Appellant had moved to the home of a cousin in the City of Madera on Saturday, May 27, 2006.   He had done so, according to his testimony, because he had been kidnapped and threatened by certain people who came to his room at the Motel.   He had escaped but remained afraid of them.   He made no attempt to contact Agent Cregar, and he did not register.   He remained at the home of his cousin until his arrest on Saturday, June 3, 2006.   At that time, he had been out of prison and in Madera for 10 days, not counting the day of his release.   He had passed six full working days, not including the day of his release, in Madera.   These were Thursday and Friday, the 25th and 26th of May, as well as Tuesday through Friday, May 30th through June 2d, 2006.   Monday, May 29th, had been the Memorial Day holiday.

Appellant testified he had lived in Madera most of his life, his family lived in Madera, and he regularly returned to Madera upon his release on parole, which had occurred several times after his 1990 conviction for rape and burglary.   Appellant said he tried to register at the Madera Police Department on Friday, May 26, 2006, before his visit with Agent Cregar, but he was turned away because he did not have an appointment or any identification.

Appellant acknowledged in his testimony that he was aware of his registration requirements.   Evidence was presented that he previously had incurred parole violations for failing to comply with those requirements.


I. Was There Sufficient Evidence to Show Appellant Failed to Register Within the Meaning of Section 290?

Appellant contends the prosecution presented no direct or circumstantial evidence that he failed to register within the “five working days” specified in section 290.   He notes there were only 10 days-not including the day of his release-during which he could have established a “residence” before his arrest and only six “working days” during that same period of time.   Given his arrest on Saturday, June 3, 2006, appellant maintains, the five-working-day grace period of section 290 could have lapsed only with respect to a residence established on either Wednesday, May 24, 2006, or Thursday, May 25, 2006.   In appellant's view, the evidence did not show that he had established a residence on either of those dates because (1) the friend's house, where he stayed the first night after his release, was not open to him for more than that night, and (2) the Mission, where he stayed on Thursday, May 25, was not open to his continued residence because it was in an area close to a school and thus closed to sex offenders.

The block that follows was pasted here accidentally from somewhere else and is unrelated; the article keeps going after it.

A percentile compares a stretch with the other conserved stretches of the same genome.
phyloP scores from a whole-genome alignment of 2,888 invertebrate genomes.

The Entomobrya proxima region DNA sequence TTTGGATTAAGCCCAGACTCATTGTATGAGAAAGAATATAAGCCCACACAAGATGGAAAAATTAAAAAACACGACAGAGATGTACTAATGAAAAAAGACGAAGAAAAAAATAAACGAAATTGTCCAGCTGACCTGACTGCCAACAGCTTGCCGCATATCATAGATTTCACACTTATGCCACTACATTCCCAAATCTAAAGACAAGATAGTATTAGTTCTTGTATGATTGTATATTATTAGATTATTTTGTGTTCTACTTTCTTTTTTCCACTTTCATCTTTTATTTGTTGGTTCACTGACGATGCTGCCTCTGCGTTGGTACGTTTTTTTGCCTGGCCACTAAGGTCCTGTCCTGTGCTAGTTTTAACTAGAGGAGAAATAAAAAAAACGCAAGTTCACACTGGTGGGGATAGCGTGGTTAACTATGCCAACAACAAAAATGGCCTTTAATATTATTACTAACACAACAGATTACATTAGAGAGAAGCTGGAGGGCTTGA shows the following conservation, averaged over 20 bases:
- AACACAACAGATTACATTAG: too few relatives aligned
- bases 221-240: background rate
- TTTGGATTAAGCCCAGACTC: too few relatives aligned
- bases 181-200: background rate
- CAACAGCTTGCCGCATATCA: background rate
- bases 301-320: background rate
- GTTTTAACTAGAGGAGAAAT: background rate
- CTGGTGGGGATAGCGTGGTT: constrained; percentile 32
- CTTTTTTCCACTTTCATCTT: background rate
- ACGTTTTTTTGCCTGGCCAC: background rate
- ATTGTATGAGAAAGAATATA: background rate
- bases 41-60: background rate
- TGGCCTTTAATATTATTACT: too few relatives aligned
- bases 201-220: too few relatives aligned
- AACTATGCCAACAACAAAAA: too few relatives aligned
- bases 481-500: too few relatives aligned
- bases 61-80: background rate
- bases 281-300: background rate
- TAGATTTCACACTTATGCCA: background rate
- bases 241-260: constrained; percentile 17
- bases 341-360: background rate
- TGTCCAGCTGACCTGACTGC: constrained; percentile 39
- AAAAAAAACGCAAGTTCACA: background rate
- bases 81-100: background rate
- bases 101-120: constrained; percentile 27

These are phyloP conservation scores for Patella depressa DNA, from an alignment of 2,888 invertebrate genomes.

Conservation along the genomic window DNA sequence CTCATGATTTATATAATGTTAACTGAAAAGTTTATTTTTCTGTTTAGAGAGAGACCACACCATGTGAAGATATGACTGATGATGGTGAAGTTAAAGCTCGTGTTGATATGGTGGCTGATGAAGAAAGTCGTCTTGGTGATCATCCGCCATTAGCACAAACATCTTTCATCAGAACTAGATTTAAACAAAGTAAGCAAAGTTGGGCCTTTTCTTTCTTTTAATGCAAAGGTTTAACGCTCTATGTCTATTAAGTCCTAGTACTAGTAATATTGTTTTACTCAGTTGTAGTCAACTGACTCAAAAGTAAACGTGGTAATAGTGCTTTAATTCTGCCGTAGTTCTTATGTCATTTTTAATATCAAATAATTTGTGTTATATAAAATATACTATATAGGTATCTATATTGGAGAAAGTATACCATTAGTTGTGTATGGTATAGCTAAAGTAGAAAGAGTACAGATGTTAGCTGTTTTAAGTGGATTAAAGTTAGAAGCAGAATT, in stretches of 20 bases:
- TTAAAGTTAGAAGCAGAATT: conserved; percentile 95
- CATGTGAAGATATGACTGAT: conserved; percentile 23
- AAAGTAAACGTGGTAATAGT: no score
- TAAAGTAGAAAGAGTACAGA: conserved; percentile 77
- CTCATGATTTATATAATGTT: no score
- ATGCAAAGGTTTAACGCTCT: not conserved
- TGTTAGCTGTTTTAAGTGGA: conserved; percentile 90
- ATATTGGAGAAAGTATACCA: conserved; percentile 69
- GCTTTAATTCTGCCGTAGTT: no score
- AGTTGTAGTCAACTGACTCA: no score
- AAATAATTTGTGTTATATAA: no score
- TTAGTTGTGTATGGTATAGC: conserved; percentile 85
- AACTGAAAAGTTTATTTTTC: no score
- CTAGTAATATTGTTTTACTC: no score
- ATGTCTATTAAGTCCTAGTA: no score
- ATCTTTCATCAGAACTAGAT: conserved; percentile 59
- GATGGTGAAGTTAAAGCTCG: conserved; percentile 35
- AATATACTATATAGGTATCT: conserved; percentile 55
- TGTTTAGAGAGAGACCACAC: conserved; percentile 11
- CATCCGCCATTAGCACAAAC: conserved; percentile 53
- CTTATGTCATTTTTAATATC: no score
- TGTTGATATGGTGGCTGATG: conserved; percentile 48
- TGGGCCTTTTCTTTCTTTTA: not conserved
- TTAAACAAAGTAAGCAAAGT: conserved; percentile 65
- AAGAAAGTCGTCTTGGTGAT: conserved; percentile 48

A. The Information

The information charged in pertinent part:

“COUNT 1[¶] BOBBY LEE WILLIAMS did, on or about June 3, 2006, in the County of Madera, State of California, commit a FELONY, namely, violation of Section 290(a)(1)(A) ․, in that the said [BOBBY LEE WILLIAMS] being a person required to register upon coming into, and changing residence and location within a jurisdiction, based on a felony conviction;  did willfully and unlawfully violate the registration provisions of ․ section 290.”

B. Applicable Law

At the time of the alleged offense, section 290 stated in pertinent part:

“(a)(1)(A) Every person [who is required to register], for the rest of his or her life while residing in California, ․ shall be required to register with the chief of police of the city in which he or she is residing, or the sheriff of the county if he or she is residing in an unincorporated area or city that has no police department ․ within five working days of coming into, or changing his or her residence within, any city, county, or city and county․”  (Stats.2005, ch. 704, § 1, ch. 722, § 3.5, italics added.)

The trial court instructed the jury in CALCRIM No. 1170 (failure to register as sex offender) (Judicial Council of Cal.Crim. Jury Instns. (2006)) as follows: